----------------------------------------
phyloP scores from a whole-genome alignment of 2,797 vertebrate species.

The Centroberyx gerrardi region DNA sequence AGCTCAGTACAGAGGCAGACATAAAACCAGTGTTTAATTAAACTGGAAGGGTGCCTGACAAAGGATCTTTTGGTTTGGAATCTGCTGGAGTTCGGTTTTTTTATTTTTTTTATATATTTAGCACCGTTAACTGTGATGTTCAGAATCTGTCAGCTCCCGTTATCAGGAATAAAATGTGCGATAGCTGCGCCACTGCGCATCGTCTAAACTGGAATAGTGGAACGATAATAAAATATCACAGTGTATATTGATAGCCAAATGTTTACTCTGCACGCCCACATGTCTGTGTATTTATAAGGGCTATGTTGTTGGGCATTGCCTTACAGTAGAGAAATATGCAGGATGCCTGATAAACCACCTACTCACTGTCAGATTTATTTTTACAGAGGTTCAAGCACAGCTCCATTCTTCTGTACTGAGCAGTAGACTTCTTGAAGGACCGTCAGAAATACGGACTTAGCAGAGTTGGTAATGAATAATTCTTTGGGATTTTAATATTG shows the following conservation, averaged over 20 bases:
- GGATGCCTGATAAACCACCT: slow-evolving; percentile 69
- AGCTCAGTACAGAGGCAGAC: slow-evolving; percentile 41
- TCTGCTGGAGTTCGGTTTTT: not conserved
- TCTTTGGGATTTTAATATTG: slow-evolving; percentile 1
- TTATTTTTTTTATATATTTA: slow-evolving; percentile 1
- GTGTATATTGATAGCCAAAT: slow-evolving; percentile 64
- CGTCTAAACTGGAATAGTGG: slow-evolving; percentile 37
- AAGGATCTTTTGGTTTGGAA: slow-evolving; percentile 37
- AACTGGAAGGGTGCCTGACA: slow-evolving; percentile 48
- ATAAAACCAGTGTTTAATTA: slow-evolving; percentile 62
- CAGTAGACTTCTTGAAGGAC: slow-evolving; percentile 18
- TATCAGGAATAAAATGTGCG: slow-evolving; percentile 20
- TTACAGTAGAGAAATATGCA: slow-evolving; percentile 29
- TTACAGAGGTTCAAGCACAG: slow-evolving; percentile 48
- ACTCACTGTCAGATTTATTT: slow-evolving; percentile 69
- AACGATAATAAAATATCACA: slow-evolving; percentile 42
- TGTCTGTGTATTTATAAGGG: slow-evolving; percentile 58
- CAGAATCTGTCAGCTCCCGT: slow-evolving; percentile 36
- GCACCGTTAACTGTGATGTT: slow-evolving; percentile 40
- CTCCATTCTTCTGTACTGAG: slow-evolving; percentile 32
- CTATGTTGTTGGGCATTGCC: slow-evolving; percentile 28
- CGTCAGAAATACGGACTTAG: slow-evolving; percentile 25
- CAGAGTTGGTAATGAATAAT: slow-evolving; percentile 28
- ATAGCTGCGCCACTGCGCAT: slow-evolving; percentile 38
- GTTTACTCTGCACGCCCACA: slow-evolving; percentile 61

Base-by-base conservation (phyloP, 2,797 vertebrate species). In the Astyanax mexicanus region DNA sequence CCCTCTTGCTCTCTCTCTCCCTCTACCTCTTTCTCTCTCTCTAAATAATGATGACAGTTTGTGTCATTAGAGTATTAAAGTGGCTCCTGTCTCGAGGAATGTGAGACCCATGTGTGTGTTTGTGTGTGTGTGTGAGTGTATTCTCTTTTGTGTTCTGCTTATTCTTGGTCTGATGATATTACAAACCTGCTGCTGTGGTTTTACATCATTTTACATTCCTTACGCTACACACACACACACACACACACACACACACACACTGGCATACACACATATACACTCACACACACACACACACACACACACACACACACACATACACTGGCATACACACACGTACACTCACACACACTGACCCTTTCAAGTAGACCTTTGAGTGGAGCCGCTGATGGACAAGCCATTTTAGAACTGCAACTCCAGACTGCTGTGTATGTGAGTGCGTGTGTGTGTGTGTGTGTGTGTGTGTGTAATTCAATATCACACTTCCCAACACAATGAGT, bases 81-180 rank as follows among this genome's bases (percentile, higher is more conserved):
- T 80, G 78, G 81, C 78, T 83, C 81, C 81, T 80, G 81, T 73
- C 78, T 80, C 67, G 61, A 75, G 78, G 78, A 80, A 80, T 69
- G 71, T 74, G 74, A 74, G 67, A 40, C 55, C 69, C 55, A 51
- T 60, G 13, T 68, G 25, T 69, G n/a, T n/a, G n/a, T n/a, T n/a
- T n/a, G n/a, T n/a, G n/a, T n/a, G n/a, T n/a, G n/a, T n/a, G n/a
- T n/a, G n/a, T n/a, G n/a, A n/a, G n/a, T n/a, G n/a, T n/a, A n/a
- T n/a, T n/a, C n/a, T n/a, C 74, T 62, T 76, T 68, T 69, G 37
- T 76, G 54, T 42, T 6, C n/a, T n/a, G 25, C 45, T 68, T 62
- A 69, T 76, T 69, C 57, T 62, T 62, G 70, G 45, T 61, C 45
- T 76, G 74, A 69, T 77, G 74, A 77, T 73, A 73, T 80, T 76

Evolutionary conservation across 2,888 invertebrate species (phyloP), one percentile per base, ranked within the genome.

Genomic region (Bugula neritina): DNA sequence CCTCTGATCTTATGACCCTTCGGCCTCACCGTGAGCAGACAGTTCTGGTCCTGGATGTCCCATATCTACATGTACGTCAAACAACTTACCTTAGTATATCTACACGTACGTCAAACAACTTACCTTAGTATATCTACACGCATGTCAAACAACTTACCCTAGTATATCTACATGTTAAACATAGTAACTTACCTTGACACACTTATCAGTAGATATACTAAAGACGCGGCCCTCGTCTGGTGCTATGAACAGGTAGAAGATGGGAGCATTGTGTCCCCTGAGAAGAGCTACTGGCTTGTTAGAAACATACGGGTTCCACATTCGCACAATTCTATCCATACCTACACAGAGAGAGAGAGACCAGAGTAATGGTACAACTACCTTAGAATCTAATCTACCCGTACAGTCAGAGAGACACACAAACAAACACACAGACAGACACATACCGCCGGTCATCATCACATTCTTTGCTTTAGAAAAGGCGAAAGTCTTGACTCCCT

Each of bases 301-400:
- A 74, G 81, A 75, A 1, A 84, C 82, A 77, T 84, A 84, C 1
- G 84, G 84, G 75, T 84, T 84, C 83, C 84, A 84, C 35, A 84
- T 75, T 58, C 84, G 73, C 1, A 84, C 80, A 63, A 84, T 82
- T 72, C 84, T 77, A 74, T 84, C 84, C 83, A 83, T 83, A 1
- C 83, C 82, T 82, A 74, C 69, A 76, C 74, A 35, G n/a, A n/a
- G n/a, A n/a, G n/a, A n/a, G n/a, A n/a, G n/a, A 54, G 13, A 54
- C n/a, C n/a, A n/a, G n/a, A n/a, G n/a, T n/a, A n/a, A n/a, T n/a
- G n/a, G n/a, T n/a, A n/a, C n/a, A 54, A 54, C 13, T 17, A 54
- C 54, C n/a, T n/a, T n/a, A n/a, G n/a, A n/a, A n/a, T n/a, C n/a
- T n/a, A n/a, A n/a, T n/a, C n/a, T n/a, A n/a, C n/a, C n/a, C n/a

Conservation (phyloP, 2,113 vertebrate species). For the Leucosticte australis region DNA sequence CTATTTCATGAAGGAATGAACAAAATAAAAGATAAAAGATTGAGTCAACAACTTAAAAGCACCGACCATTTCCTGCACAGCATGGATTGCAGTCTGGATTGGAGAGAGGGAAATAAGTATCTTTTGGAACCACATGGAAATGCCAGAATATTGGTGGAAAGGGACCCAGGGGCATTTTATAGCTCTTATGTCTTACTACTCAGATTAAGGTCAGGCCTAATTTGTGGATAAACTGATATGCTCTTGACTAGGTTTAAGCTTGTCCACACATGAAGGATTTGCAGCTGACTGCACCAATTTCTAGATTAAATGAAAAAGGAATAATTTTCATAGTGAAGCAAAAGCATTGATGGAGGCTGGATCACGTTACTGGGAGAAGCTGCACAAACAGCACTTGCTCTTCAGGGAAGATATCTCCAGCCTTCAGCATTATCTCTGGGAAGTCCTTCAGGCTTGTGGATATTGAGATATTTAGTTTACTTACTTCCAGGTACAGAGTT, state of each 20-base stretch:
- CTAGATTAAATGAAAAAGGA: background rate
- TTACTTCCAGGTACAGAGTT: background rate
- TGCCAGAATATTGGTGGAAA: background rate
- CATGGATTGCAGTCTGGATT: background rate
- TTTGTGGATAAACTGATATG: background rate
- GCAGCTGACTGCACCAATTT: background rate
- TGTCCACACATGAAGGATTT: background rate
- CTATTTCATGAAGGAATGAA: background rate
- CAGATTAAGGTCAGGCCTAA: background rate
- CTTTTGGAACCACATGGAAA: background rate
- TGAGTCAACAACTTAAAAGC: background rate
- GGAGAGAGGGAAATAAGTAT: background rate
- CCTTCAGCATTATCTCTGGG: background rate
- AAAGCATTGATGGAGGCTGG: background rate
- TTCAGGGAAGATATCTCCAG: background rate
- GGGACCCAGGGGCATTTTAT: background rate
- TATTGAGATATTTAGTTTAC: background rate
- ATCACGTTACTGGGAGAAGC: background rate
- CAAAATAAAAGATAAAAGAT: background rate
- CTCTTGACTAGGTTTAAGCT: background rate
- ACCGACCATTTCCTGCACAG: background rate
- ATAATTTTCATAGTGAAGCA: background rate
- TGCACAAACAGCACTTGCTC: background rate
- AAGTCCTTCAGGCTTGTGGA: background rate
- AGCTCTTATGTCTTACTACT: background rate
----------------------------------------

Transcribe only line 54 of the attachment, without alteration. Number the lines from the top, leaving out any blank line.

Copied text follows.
- TTACTTCCAGGTACAGAGTT: background rate